Subversion and Eclipse
This pages discusses the Subversion revision control system and, in particular,
how it is used from within Eclipse. You will need to use Subversion for your group project. Therefore, you should read these pages carefully!
Introduction to Version Control
A version control system
is primarily used to manage and co-ordinate software projects that are being developed by a team of programmers. The system acts as a central repository
for the files being developed. The project is given a version number
and, whenever a developer changes a project file, the version number is increased. This way, the system always keeps track of the latest version of the project.
Without Version Control
To understand the value of a version control system, consider two developers
(Sally and Mark) working on a project (the Simple Lisp Interpreter) without using a version control system
. Both Sally and Mark begin with identical copies of the source code (i.e. they both download the same
file). Now, let's say Mark is working on the Interpreter package, and makes
several improvements to the Java files there. At the same time, Sally is working on the Editor package and spends a lot of time improving the Graphical User Interface (i.e. the InterpreterFrame.java file).
At this point, Sally and Mark each have different versions of the Simple Lisp code; they want to merge them back together so they can see the improvements made by each other. The only way to do this is for Sally and Mark to send the files they have changed to the other person. This means they need to record exactly what changes they make when they make them. Otherwise, they may forget get to send an updated file to the other person.
There are several problems with this manual approach to version control:
- A lot of time is spent recording exactly what changes a person makes.
- It relies on the diligence of each programmer to record exactly what they have done. Forgetting a change can be catastrophic. Suppose Sally's part of the code uses some method in Mark's part of the code, but Mark forgets to tell Sally he's renamed the method. When Sally integrates Mark's changes, her version of the program will no longer compile. She might waste countless hours trying to figure out where she made a mistake, only to finally realise that Mark has made a change and told her.
- If either Sally or Mark make some change and, later, decide that they want to undo this change, then this is very difficult unless they have kept regular backups of the integrated project. They need to hunt through these backups to find the unchanged version. Then, they need to integrate that back into the latest version. All of these things take time and, again, rely on programmer diligence to make regular back ups.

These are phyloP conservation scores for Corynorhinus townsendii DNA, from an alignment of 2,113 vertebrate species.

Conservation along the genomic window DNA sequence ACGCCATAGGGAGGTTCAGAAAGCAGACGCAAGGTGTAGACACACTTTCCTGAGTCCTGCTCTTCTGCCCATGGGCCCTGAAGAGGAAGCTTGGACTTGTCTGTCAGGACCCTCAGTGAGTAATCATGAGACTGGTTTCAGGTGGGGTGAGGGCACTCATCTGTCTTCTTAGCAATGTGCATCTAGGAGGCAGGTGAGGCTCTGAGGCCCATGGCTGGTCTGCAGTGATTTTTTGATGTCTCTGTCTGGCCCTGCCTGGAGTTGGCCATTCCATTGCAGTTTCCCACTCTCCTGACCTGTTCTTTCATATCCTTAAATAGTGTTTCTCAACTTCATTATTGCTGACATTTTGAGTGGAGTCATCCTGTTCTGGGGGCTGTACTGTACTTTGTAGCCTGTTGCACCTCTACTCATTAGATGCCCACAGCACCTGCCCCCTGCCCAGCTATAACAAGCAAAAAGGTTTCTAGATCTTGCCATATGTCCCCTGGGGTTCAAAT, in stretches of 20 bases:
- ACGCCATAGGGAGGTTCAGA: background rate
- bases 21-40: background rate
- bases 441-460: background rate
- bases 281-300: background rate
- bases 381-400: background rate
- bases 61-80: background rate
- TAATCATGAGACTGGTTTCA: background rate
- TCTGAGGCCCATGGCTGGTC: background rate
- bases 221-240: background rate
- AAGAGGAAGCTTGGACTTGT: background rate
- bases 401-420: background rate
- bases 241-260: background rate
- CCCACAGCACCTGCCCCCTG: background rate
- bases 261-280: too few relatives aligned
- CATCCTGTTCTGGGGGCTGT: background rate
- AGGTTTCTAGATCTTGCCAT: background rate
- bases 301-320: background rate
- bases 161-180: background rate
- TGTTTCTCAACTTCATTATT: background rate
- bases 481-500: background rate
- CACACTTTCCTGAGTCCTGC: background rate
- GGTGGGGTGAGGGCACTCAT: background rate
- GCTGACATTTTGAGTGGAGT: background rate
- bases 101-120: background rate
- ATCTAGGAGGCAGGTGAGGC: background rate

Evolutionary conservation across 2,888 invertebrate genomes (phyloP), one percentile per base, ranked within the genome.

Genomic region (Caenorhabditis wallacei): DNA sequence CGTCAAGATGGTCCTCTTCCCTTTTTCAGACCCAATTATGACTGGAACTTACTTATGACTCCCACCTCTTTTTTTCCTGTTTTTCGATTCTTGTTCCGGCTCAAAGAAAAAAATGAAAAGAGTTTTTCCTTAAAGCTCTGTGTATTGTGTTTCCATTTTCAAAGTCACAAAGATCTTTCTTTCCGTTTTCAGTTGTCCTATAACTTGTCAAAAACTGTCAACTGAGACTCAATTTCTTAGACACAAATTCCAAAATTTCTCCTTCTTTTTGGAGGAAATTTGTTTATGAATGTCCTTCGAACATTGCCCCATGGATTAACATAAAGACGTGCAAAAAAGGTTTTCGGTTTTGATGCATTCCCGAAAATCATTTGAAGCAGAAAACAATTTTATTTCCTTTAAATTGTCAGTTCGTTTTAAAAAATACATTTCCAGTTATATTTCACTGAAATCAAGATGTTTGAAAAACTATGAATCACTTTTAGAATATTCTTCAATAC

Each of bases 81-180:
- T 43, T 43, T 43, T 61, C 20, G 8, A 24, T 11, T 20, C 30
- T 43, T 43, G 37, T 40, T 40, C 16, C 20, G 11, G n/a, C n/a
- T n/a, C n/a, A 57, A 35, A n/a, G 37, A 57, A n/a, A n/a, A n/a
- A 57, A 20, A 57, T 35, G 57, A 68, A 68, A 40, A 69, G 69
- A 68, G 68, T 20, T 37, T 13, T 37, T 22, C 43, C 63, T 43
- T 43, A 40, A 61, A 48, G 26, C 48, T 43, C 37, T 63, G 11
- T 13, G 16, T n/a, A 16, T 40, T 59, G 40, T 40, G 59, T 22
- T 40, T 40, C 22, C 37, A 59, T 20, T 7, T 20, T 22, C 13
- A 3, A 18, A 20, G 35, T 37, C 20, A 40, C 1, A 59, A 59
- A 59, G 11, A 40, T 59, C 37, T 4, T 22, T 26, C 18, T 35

- Suppose Sally finds a bug in Mark's code. Mark then hunts through his back ups to find the point at which the bug appeared. If he finds it, he might simply undo whatever change introduced the bug. What if the change he made was important for some reason? If he can remember why he made that change, then he'll know the answer. But, what if he made that change several months or years ago? If he logs every change made in a ChangeLog file, then he will be able to look back at why he made that change. Again, he needs to be diligent in recording every change in the log.
Each of the above points relies on the programmer to be diligent in what they do. If they forget something (which is easy to do when deadlines have to be met), then problems can arise later on in the project. Version control simply makes these things easier to do properly by automating many parts of the process and by making it easy to look back over what was done. Now, let's see how Sally and Mark could have used version control instead.
With Version Control
Sally and Mark begin by creating a repository
for their project. This is the central place where all the files of the project are stored. The version control system will give the project a version number (say version 0 as the project is new). Now, when either Sally or Mark has made a change to some file they must commit
that change to the repository. This means the system will upload the new file into the repository and increase the version number. However, the original version of the changed file is not deleted; instead, it is simply stored under the old version number. This means Sally or Mark can look back through the history
and see the state of each file before and after every change made to the project.
Before the system commits a file to the repository, it will ask for a log message
from the person making the change. This is attached to the new file, so that the log entry of every change can be seen. Every so often, Sally and Mark update
their local version of the project. This means any changes made by the other person will be downloaded from the repository onto their machine, so they are always working on the latest version of the project.
The next tutorial
will introduce Subversion and
show you how to get started using it with Eclipse.
Introduction | Creating a Repository | Subversion Basics | Dealing with Conflict.